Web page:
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Coronavirus in Switzerland: How to support small businesses

Small and medium-sized business in Switzerland have felt the heaviest brunt of the coronavirus. A number of platforms have since emerged to help out.

Coronavirus in Switzerland: How to support small businesses
Photo by Erik Mclean on Unsplash

While supermarkets, streaming platforms and online retailers have been some of the few to benefit out of the coronavirus crisis, smaller businesses have been heavily hit. 

Despite the Swiss government making CHF20 million available in loans for small businesses – which has since been doubled to CHF40 million – many are uncertain if they will be able to survive the coronavirus. 

Switzerland doubles emergency coronavirus loan fund for small businesses 

Several platforms have sprung up online to link customers with smaller retailers in need of their support. 

Some retailers offer delivery, while others sell vouchers – for everything from movie tickets to cocktails – which can be redeemed when coronavirus restrictions are lifted. 

Links to these intermediary sites have been listed as follows. 

Besides providing listings of companies, small businesses can also sign up to have their company listed. 

English Forum Switzerland (in partnership with The Local)

The following are available in German: 

Help Your Local

Mitenand 

Be Local Hero

Wir Sind Luzern (Lucerne)

Zug Local Hero (Zug)

****

Hi,
 
The Local's mission is to give our readers all the information they need about what's happening in Switzerland. We rely on paying members to do that, but we have chosen not to put any of our articles about the coronavirus behind our hard paywall, to help keep all of our readers informed. We believe it is the right thing to do at this time.
 
This means that new or occasional readers can read articles for free. On urgent need-to-know articles and official advice about coronavirus, we are also dropping the paywall completely. That includes this article. 
 
We have received many comments from supportive readers asking how can they contribute. The best way is simply to sign up as a member. You can do that in just a few moments by clicking HERE.
 
We hope our paying members understand why we have chosen to make these articles about the coronavirus free for everyone, but if you have any questions, please let me know.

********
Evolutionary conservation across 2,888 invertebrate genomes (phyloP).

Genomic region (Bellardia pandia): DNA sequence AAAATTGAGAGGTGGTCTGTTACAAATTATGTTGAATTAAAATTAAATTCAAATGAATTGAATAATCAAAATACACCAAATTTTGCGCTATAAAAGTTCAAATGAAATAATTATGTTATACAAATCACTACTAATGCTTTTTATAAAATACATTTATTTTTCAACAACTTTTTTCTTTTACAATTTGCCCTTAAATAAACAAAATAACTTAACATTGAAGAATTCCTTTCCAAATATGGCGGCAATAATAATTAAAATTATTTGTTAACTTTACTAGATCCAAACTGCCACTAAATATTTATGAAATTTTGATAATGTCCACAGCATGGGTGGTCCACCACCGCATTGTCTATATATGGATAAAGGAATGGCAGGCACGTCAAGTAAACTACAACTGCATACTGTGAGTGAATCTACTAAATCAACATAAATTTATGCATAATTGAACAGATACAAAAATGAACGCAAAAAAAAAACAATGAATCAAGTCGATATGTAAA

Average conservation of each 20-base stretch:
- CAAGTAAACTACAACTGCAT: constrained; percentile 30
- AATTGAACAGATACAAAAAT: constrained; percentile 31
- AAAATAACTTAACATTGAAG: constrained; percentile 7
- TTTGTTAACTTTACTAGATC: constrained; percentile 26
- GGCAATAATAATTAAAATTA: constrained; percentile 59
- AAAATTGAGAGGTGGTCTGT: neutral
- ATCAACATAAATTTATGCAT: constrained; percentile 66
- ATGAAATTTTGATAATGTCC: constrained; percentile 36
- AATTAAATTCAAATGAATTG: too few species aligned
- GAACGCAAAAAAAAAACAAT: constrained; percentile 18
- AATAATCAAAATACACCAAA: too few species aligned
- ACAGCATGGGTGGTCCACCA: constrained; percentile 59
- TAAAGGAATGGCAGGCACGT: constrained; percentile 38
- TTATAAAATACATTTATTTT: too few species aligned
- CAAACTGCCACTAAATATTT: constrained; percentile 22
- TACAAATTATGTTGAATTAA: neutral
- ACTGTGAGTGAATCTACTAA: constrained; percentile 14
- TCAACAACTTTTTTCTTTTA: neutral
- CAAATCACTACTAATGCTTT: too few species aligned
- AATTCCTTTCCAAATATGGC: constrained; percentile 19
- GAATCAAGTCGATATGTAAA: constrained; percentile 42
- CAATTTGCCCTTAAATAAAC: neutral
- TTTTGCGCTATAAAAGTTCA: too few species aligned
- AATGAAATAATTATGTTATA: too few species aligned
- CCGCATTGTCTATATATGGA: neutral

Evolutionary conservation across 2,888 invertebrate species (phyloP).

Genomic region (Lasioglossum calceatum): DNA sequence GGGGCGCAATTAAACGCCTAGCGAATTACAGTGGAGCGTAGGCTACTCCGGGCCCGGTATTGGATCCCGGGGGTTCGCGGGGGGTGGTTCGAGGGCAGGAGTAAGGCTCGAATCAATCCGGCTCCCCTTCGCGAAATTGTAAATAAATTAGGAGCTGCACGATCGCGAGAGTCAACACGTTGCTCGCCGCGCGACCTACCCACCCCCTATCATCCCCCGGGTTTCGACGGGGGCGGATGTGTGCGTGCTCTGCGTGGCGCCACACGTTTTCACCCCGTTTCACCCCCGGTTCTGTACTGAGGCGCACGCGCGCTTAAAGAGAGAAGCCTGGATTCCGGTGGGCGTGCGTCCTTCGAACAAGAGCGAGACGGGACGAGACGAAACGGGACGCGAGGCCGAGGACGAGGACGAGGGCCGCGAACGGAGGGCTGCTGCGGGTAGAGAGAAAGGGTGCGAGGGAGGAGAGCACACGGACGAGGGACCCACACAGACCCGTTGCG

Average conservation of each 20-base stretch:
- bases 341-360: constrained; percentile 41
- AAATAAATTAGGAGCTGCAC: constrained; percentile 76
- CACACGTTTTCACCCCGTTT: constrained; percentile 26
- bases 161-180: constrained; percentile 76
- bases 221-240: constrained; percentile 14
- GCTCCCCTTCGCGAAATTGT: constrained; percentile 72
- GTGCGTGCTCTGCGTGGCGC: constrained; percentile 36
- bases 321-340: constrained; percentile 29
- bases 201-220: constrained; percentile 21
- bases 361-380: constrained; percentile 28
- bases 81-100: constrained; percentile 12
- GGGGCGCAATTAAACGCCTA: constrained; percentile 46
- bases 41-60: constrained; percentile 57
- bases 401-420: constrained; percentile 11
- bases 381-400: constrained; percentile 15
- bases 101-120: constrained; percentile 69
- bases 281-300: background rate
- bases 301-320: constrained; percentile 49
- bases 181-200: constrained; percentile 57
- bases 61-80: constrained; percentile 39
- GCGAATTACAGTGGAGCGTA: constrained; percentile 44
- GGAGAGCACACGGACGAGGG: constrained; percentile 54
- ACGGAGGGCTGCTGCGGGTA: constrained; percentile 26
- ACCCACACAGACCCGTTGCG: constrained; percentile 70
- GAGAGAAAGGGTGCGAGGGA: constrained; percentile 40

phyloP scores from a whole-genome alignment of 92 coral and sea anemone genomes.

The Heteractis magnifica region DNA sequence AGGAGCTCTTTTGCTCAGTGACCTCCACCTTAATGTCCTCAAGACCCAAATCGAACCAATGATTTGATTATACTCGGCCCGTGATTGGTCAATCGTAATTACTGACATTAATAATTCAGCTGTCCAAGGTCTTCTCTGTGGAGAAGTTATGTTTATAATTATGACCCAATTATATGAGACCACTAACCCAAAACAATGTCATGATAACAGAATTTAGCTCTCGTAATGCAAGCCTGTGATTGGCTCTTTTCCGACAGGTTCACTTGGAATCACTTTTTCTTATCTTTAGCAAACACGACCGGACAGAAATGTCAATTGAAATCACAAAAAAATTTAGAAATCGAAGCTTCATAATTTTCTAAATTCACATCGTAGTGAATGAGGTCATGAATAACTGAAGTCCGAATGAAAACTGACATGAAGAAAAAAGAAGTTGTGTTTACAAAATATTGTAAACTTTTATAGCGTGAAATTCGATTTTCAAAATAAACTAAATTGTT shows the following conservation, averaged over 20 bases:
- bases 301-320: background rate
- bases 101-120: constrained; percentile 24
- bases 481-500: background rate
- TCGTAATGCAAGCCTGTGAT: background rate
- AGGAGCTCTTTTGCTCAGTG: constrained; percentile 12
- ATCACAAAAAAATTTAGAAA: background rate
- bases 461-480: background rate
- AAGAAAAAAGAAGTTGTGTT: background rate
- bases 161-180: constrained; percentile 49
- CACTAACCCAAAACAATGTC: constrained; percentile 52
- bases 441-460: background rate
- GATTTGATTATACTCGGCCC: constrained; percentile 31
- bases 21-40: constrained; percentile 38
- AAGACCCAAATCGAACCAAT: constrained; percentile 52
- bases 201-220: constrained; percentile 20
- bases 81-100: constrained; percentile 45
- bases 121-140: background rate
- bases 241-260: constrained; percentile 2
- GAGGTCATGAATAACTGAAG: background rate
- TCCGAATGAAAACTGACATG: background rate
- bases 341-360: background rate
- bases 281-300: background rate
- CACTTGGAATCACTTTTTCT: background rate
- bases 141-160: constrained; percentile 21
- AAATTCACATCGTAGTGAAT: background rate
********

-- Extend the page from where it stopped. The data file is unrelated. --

As for the coronavirus, you can read all our articles here.
 
Kind regards,
 
Dan,
 
Editor, The Local Switzerland

 

 

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HEALTH

WHO says European festivals should go ahead despite monkeypox risk

Most new cases of monkeypox are currently detected in Western Europe. The World Health Organisation says this is no reason to cancel more than 800 festivals scheduled to take place on the continent this summer.

WHO says European festivals should go ahead despite monkeypox risk

The World Health Organization said Friday that European summer festivals should not be cancelled due to the monkeypox outbreak but should instead manage the risk of amplifying the virus.

A surge of monkeypox cases has been detected since May outside of the West and Central African countries where the disease has long been endemic.

Most of the new cases have been in Western Europe.

More than 3,200 confirmed cases and one death have now been reported to the WHO from 48 countries in total this year.

“We have all the summer festivals, concerts and many other events just starting in the northern hemisphere,” Amaia Artazcoz, the WHO’s mass gatherings technical officer, told a webinar entitled “Monkeypox outbreak and mass gatherings: Protecting yourself at festivals and parties”.

The events “may represent a conducive environment for transmission”, she said.

“These gatherings have really close proximity and usually for a prolonged period of time, and also a lot of frequent interactions among people,” Artazcoz explained.

“Nevertheless… we are not recommending postponing or cancelling any of the events in the areas where monkeypox cases have been identified.”

Sarah Tyler, the senior communications consultant on health emergencies at WHO Europe, said there were going to be more than 800 festivals in the region, bringing together hundreds of thousands of people from different countries.

“Most attendees are highly mobile and sexually active and a number of them will have intimate skin-to-skin contact at or around these events,” she said.

“Some may also have multiple sexual contacts, including new or anonymous partners. Without action, we risk seeing a surge in monkeypox cases in Europe this summer.”

Risk awareness

The UN health agency recommends that countries identify events most likely to be associated with the risk of monkeypox transmission.

The WHO urged festival organisers to raise awareness through effective communication, detect cases early, stop transmission and protect people at risk.

The outbreak in newly-affected countries is primarily among men who have sex with men, and who have reported recent sex with new or multiple partners, according to the WHO.

People with symptoms are advised to avoid attending gatherings, while people in communities among whom monkeypox has been found to occur more frequently than in the general population should exercise particular caution, it says.

The normal initial symptoms of monkeypox include a high fever, swollen lymph nodes and a blistery chickenpox-like rash.

Meg Doherty, from the global HIV, hepatitis and sexually-transmitted infection programmes at WHO, said: “We are not calling this a sexually-transmitted infection.

“Stigmatising never helps in a disease outbreak,” she added.

“This is not a gay disease. However, we want people to be aware of what the risks are.”

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